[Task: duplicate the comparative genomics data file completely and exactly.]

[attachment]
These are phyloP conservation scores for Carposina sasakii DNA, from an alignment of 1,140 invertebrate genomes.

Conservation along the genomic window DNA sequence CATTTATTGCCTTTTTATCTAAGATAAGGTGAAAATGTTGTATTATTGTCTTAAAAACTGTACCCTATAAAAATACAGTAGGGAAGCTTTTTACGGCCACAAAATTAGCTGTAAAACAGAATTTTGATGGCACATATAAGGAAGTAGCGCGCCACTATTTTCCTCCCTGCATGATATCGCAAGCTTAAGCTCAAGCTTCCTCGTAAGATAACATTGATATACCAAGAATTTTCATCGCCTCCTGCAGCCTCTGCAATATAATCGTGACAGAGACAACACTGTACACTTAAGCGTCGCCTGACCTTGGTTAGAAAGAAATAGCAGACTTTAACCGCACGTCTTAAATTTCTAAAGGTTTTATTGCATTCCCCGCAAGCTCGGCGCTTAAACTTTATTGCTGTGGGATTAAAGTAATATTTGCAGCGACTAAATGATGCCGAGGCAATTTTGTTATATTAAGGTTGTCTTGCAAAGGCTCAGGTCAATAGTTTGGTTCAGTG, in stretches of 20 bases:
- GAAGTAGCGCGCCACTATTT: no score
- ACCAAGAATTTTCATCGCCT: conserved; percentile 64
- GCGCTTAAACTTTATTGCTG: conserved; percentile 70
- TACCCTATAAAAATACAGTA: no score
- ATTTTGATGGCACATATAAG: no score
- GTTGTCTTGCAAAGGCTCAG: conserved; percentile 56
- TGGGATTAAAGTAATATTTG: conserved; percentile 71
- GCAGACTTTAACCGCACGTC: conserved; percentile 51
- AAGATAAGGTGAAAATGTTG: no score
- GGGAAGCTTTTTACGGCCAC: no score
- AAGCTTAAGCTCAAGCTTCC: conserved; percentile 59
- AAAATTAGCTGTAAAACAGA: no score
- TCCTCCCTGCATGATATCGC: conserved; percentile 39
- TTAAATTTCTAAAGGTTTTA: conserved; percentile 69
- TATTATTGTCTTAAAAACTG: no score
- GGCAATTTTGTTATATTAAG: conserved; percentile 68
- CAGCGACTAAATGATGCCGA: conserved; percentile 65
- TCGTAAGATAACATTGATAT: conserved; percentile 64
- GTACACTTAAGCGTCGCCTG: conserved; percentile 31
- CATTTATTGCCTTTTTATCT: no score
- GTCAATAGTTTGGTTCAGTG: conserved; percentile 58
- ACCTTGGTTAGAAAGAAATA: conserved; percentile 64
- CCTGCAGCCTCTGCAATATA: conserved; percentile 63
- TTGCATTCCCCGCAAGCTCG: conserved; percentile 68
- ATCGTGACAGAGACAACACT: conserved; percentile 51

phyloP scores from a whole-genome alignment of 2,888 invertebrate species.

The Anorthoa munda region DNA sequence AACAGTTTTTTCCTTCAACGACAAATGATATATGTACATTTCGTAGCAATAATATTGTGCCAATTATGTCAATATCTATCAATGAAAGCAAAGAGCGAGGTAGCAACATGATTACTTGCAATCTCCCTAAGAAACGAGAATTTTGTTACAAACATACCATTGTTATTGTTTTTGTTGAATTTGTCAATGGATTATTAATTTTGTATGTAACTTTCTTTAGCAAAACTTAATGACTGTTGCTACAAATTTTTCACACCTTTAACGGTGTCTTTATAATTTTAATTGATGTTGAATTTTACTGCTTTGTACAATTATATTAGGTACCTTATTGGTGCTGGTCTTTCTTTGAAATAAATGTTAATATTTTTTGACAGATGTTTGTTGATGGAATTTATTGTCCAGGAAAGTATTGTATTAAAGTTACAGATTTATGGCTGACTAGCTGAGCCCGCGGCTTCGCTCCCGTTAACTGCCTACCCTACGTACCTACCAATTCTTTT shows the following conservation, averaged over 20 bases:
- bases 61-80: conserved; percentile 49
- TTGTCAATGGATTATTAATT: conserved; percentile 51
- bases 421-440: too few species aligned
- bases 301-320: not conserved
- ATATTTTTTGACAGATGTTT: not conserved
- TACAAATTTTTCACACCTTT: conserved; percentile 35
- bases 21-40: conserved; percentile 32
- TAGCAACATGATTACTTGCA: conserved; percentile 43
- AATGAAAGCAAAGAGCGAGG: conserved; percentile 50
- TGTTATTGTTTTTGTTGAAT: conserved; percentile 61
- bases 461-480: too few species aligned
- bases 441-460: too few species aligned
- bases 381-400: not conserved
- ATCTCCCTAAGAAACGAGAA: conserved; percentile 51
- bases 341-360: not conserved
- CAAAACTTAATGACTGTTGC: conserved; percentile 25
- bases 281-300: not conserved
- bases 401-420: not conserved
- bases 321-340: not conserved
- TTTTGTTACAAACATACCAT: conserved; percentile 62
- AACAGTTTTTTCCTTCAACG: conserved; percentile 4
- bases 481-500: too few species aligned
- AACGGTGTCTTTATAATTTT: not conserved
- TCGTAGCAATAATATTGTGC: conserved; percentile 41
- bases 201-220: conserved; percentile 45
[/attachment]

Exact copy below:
These are phyloP conservation scores for Carposina sasakii DNA, from an alignment of 1,140 invertebrate genomes.

Conservation along the genomic window DNA sequence CATTTATTGCCTTTTTATCTAAGATAAGGTGAAAATGTTGTATTATTGTCTTAAAAACTGTACCCTATAAAAATACAGTAGGGAAGCTTTTTACGGCCACAAAATTAGCTGTAAAACAGAATTTTGATGGCACATATAAGGAAGTAGCGCGCCACTATTTTCCTCCCTGCATGATATCGCAAGCTTAAGCTCAAGCTTCCTCGTAAGATAACATTGATATACCAAGAATTTTCATCGCCTCCTGCAGCCTCTGCAATATAATCGTGACAGAGACAACACTGTACACTTAAGCGTCGCCTGACCTTGGTTAGAAAGAAATAGCAGACTTTAACCGCACGTCTTAAATTTCTAAAGGTTTTATTGCATTCCCCGCAAGCTCGGCGCTTAAACTTTATTGCTGTGGGATTAAAGTAATATTTGCAGCGACTAAATGATGCCGAGGCAATTTTGTTATATTAAGGTTGTCTTGCAAAGGCTCAGGTCAATAGTTTGGTTCAGTG, in stretches of 20 bases:
- GAAGTAGCGCGCCACTATTT: no score
- ACCAAGAATTTTCATCGCCT: conserved; percentile 64
- GCGCTTAAACTTTATTGCTG: conserved; percentile 70
- TACCCTATAAAAATACAGTA: no score
- ATTTTGATGGCACATATAAG: no score
- GTTGTCTTGCAAAGGCTCAG: conserved; percentile 56
- TGGGATTAAAGTAATATTTG: conserved; percentile 71
- GCAGACTTTAACCGCACGTC: conserved; percentile 51
- AAGATAAGGTGAAAATGTTG: no score
- GGGAAGCTTTTTACGGCCAC: no score
- AAGCTTAAGCTCAAGCTTCC: conserved; percentile 59
- AAAATTAGCTGTAAAACAGA: no score
- TCCTCCCTGCATGATATCGC: conserved; percentile 39
- TTAAATTTCTAAAGGTTTTA: conserved; percentile 69
- TATTATTGTCTTAAAAACTG: no score
- GGCAATTTTGTTATATTAAG: conserved; percentile 68
- CAGCGACTAAATGATGCCGA: conserved; percentile 65
- TCGTAAGATAACATTGATAT: conserved; percentile 64
- GTACACTTAAGCGTCGCCTG: conserved; percentile 31
- CATTTATTGCCTTTTTATCT: no score
- GTCAATAGTTTGGTTCAGTG: conserved; percentile 58
- ACCTTGGTTAGAAAGAAATA: conserved; percentile 64
- CCTGCAGCCTCTGCAATATA: conserved; percentile 63
- TTGCATTCCCCGCAAGCTCG: conserved; percentile 68
- ATCGTGACAGAGACAACACT: conserved; percentile 51

phyloP scores from a whole-genome alignment of 2,888 invertebrate species.

The Anorthoa munda region DNA sequence AACAGTTTTTTCCTTCAACGACAAATGATATATGTACATTTCGTAGCAATAATATTGTGCCAATTATGTCAATATCTATCAATGAAAGCAAAGAGCGAGGTAGCAACATGATTACTTGCAATCTCCCTAAGAAACGAGAATTTTGTTACAAACATACCATTGTTATTGTTTTTGTTGAATTTGTCAATGGATTATTAATTTTGTATGTAACTTTCTTTAGCAAAACTTAATGACTGTTGCTACAAATTTTTCACACCTTTAACGGTGTCTTTATAATTTTAATTGATGTTGAATTTTACTGCTTTGTACAATTATATTAGGTACCTTATTGGTGCTGGTCTTTCTTTGAAATAAATGTTAATATTTTTTGACAGATGTTTGTTGATGGAATTTATTGTCCAGGAAAGTATTGTATTAAAGTTACAGATTTATGGCTGACTAGCTGAGCCCGCGGCTTCGCTCCCGTTAACTGCCTACCCTACGTACCTACCAATTCTTTT shows the following conservation, averaged over 20 bases:
- bases 61-80: conserved; percentile 49
- TTGTCAATGGATTATTAATT: conserved; percentile 51
- bases 421-440: too few species aligned
- bases 301-320: not conserved
- ATATTTTTTGACAGATGTTT: not conserved
- TACAAATTTTTCACACCTTT: conserved; percentile 35
- bases 21-40: conserved; percentile 32
- TAGCAACATGATTACTTGCA: conserved; percentile 43
- AATGAAAGCAAAGAGCGAGG: conserved; percentile 50
- TGTTATTGTTTTTGTTGAAT: conserved; percentile 61
- bases 461-480: too few species aligned
- bases 441-460: too few species aligned
- bases 381-400: not conserved
- ATCTCCCTAAGAAACGAGAA: conserved; percentile 51
- bases 341-360: not conserved
- CAAAACTTAATGACTGTTGC: conserved; percentile 25
- bases 281-300: not conserved
- bases 401-420: not conserved
- bases 321-340: not conserved
- TTTTGTTACAAACATACCAT: conserved; percentile 62
- AACAGTTTTTTCCTTCAACG: conserved; percentile 4
- bases 481-500: too few species aligned
- AACGGTGTCTTTATAATTTT: not conserved
- TCGTAGCAATAATATTGTGC: conserved; percentile 41
- bases 201-220: conserved; percentile 45